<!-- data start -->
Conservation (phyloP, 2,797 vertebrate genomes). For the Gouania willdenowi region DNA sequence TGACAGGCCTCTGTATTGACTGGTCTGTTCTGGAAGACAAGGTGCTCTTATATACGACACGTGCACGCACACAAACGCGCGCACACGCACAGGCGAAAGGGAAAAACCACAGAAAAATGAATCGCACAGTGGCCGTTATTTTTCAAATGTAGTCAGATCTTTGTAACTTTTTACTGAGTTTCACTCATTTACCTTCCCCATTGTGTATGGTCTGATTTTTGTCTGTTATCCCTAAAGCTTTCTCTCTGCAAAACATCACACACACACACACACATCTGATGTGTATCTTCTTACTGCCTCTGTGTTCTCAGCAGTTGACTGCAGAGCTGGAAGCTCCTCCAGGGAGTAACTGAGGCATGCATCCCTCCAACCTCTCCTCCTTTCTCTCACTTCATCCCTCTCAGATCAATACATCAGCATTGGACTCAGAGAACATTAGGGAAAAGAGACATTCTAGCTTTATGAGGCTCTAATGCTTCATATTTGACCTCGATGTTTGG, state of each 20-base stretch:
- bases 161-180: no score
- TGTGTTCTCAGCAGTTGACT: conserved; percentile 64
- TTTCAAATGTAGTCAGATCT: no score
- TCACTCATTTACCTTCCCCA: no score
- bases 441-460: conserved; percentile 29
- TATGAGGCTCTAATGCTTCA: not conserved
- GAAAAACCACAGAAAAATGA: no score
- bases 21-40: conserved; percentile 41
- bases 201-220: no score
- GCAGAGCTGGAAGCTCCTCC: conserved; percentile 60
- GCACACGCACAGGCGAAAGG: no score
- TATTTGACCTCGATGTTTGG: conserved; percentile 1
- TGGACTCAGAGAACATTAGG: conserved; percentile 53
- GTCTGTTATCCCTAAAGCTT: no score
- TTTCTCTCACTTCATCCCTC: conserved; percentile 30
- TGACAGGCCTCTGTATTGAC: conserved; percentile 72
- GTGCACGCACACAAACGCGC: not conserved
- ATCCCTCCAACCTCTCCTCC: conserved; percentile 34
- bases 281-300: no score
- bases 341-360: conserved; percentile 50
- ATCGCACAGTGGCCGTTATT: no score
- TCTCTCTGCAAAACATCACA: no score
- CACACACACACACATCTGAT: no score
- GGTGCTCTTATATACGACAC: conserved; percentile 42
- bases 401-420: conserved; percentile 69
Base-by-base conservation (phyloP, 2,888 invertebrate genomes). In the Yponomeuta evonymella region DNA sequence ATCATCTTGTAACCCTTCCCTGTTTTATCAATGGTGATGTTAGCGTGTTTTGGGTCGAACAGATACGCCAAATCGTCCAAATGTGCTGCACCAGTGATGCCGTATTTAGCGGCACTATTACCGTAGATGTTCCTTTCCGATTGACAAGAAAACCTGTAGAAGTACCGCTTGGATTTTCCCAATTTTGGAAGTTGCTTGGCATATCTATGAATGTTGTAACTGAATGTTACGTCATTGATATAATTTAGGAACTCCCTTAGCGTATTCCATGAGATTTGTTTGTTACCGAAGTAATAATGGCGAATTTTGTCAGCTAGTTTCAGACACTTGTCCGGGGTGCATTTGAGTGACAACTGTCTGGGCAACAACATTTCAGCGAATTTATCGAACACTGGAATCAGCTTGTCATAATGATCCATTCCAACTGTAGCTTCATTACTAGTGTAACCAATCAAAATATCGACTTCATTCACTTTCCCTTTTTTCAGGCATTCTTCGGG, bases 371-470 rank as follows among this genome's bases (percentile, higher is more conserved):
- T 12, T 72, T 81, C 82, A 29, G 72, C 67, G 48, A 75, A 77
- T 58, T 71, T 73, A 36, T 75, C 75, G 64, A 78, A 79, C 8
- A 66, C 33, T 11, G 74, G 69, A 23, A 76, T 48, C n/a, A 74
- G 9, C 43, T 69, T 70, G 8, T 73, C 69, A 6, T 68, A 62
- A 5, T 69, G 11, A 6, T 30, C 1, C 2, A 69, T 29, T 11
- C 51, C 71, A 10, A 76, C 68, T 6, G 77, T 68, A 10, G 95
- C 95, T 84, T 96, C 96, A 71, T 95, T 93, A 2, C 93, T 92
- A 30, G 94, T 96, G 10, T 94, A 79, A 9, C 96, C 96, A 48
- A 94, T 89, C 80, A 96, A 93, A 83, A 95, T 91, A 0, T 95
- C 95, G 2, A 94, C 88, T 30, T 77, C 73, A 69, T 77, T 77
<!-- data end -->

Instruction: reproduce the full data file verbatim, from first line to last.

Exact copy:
Conservation (phyloP, 2,797 vertebrate genomes). For the Gouania willdenowi region DNA sequence TGACAGGCCTCTGTATTGACTGGTCTGTTCTGGAAGACAAGGTGCTCTTATATACGACACGTGCACGCACACAAACGCGCGCACACGCACAGGCGAAAGGGAAAAACCACAGAAAAATGAATCGCACAGTGGCCGTTATTTTTCAAATGTAGTCAGATCTTTGTAACTTTTTACTGAGTTTCACTCATTTACCTTCCCCATTGTGTATGGTCTGATTTTTGTCTGTTATCCCTAAAGCTTTCTCTCTGCAAAACATCACACACACACACACACATCTGATGTGTATCTTCTTACTGCCTCTGTGTTCTCAGCAGTTGACTGCAGAGCTGGAAGCTCCTCCAGGGAGTAACTGAGGCATGCATCCCTCCAACCTCTCCTCCTTTCTCTCACTTCATCCCTCTCAGATCAATACATCAGCATTGGACTCAGAGAACATTAGGGAAAAGAGACATTCTAGCTTTATGAGGCTCTAATGCTTCATATTTGACCTCGATGTTTGG, state of each 20-base stretch:
- bases 161-180: no score
- TGTGTTCTCAGCAGTTGACT: conserved; percentile 64
- TTTCAAATGTAGTCAGATCT: no score
- TCACTCATTTACCTTCCCCA: no score
- bases 441-460: conserved; percentile 29
- TATGAGGCTCTAATGCTTCA: not conserved
- GAAAAACCACAGAAAAATGA: no score
- bases 21-40: conserved; percentile 41
- bases 201-220: no score
- GCAGAGCTGGAAGCTCCTCC: conserved; percentile 60
- GCACACGCACAGGCGAAAGG: no score
- TATTTGACCTCGATGTTTGG: conserved; percentile 1
- TGGACTCAGAGAACATTAGG: conserved; percentile 53
- GTCTGTTATCCCTAAAGCTT: no score
- TTTCTCTCACTTCATCCCTC: conserved; percentile 30
- TGACAGGCCTCTGTATTGAC: conserved; percentile 72
- GTGCACGCACACAAACGCGC: not conserved
- ATCCCTCCAACCTCTCCTCC: conserved; percentile 34
- bases 281-300: no score
- bases 341-360: conserved; percentile 50
- ATCGCACAGTGGCCGTTATT: no score
- TCTCTCTGCAAAACATCACA: no score
- CACACACACACACATCTGAT: no score
- GGTGCTCTTATATACGACAC: conserved; percentile 42
- bases 401-420: conserved; percentile 69
Base-by-base conservation (phyloP, 2,888 invertebrate genomes). In the Yponomeuta evonymella region DNA sequence ATCATCTTGTAACCCTTCCCTGTTTTATCAATGGTGATGTTAGCGTGTTTTGGGTCGAACAGATACGCCAAATCGTCCAAATGTGCTGCACCAGTGATGCCGTATTTAGCGGCACTATTACCGTAGATGTTCCTTTCCGATTGACAAGAAAACCTGTAGAAGTACCGCTTGGATTTTCCCAATTTTGGAAGTTGCTTGGCATATCTATGAATGTTGTAACTGAATGTTACGTCATTGATATAATTTAGGAACTCCCTTAGCGTATTCCATGAGATTTGTTTGTTACCGAAGTAATAATGGCGAATTTTGTCAGCTAGTTTCAGACACTTGTCCGGGGTGCATTTGAGTGACAACTGTCTGGGCAACAACATTTCAGCGAATTTATCGAACACTGGAATCAGCTTGTCATAATGATCCATTCCAACTGTAGCTTCATTACTAGTGTAACCAATCAAAATATCGACTTCATTCACTTTCCCTTTTTTCAGGCATTCTTCGGG, bases 371-470 rank as follows among this genome's bases (percentile, higher is more conserved):
- T 12, T 72, T 81, C 82, A 29, G 72, C 67, G 48, A 75, A 77
- T 58, T 71, T 73, A 36, T 75, C 75, G 64, A 78, A 79, C 8
- A 66, C 33, T 11, G 74, G 69, A 23, A 76, T 48, C n/a, A 74
- G 9, C 43, T 69, T 70, G 8, T 73, C 69, A 6, T 68, A 62
- A 5, T 69, G 11, A 6, T 30, C 1, C 2, A 69, T 29, T 11
- C 51, C 71, A 10, A 76, C 68, T 6, G 77, T 68, A 10, G 95
- C 95, T 84, T 96, C 96, A 71, T 95, T 93, A 2, C 93, T 92
- A 30, G 94, T 96, G 10, T 94, A 79, A 9, C 96, C 96, A 48
- A 94, T 89, C 80, A 96, A 93, A 83, A 95, T 91, A 0, T 95
- C 95, G 2, A 94, C 88, T 30, T 77, C 73, A 69, T 77, T 77